Consumers controlling the world’s shift to organics
“Organic farming has been promoted as good for health and the environment, but research suggests it could also meet global food demand under certain conditions.” – John Dryer
Organic farming industry leaders and advocates push farmers to stop spraying chemical fertilizers, pesticides and weed killers on the crops as it will greatly benefit the environment and the consumer’s health. However, their arguments are constantly negated by the one big question on all of our minds; “Will there be enough produce to feed the world’s growing population… without the help of science and growth aids”. According to a group of scientists in Europe believe they have come up with the right answer to that question and can finally end the debate. This group of scientists wrote and published an article in the journal Nature Communications that concluded with the fact that “organic agriculture could feed everybody on the planet if people wasted less food and ate less meat.”
“Organic or not organic is a question that is really important,” study co-author Christian Schader, an agricultural economist at the Switzerland-based Research Institute of Organic Agriculture, told Seeker. “But in terms of food security, there are other things that have an impact. This is about how we deal with food. How much food do we waste and what do we eat? Do we need to eat tons of beef and eggs?”
Schader and his colleagues went on further to simulate potential growth and supply figures in order to sustain an average quality of life. The scenarios for 2050 showed that farmers from all over the world would need to grow at least 50% more food in order to feed the 9 billion people forecasted to live on earth at that point, as pointed out by the United Nations. Each model had different parameters but with one end goal, to achieve a sustainable world and eradiate hunger. If people stopped wasting food and eating meat, it proved that a sustainable globe is possible when livestock grazing land is converted into farming/agriculture/horticulture land.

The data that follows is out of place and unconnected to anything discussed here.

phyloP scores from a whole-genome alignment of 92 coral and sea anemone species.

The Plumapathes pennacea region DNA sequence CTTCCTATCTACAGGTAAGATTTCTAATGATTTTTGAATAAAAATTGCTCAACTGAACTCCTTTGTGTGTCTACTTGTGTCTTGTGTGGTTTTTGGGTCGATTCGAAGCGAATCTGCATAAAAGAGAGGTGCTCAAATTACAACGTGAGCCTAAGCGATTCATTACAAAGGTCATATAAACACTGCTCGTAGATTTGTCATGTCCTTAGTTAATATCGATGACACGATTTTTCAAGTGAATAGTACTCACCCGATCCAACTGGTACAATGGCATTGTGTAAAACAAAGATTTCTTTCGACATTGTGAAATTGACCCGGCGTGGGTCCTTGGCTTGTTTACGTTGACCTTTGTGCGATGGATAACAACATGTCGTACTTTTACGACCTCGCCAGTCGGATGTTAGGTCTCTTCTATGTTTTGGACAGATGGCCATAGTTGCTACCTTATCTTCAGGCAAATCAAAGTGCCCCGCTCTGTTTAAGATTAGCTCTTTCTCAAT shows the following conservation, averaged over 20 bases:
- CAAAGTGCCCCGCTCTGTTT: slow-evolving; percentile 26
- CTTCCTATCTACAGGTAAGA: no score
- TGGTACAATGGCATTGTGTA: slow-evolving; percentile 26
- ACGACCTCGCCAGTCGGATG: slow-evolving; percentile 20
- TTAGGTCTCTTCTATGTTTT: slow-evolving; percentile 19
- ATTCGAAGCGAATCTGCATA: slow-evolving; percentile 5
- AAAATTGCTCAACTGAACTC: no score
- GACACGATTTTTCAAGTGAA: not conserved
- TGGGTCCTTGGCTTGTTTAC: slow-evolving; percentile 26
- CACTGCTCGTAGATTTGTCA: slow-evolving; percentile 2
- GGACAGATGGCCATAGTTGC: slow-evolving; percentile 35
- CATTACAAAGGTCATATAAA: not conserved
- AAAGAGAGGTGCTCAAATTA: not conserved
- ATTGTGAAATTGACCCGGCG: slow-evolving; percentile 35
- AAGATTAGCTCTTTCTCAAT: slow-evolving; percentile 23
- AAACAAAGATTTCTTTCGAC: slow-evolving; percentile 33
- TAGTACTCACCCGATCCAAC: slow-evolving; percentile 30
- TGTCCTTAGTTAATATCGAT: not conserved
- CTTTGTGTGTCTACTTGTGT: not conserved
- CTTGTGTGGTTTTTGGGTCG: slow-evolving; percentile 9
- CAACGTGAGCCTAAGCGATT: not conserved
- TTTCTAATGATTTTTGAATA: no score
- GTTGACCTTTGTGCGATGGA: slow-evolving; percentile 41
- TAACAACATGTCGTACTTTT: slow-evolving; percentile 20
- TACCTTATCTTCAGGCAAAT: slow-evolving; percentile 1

“If everyone in the world went organic but kept eating burgers and tossing their uneaten fries into the trash, then farmers would need around 33 percent more land to meet demand — a nearly impossible demand” said Schader, indicating that we need to radically change our diets in order for a change to take effect
However, Schader went on to say that if people actively tried and achieved to reduce their waste by half and as a world we converted all the livestock land into farming land for food growth, then as a species, mankind would need 18% less land to feed everyone. Consequently, average protein intake per person from animals would drop 38% to 11%.
When/If crops are damaged by natural disasters or weather events and communities continue to waste food and water then farmers will need to find over 46% to grow non-organic crops and 71% more to grow organics, all to prevent global famines.
In an additional research segment by Schader, he wanted to express that organic farmers need to take into account the necessity need to take special measures to continue to farm organic foods and if they want to increase their scale, they must grow more legumes; essentially growing their own fertiliser. The legumes provide nitrogen for growing plants as well as replacing traditional fertilisers ergo helping the environment. Traditional farming practices have polluted waterways with nitrogen because of artificial fertilisers which causes algae blooms to consume all the oxygen and kill of fish and other river life.
It is believed by Dyer that Americans and Europeans need to lower their consumption of steak, pork chops, chicken wings and more if, in our newly developed world, we want to grow more prosperous meals and dine organically for the future.
“There is no way that we can continue for the long term eating so much meat,” said Schader. “Some people eat meat every day. This cannot be done by everyone. Not everyone needs to become vegetarian or vegan. But everyone who living in a vegetarian way is reducing the problem.”
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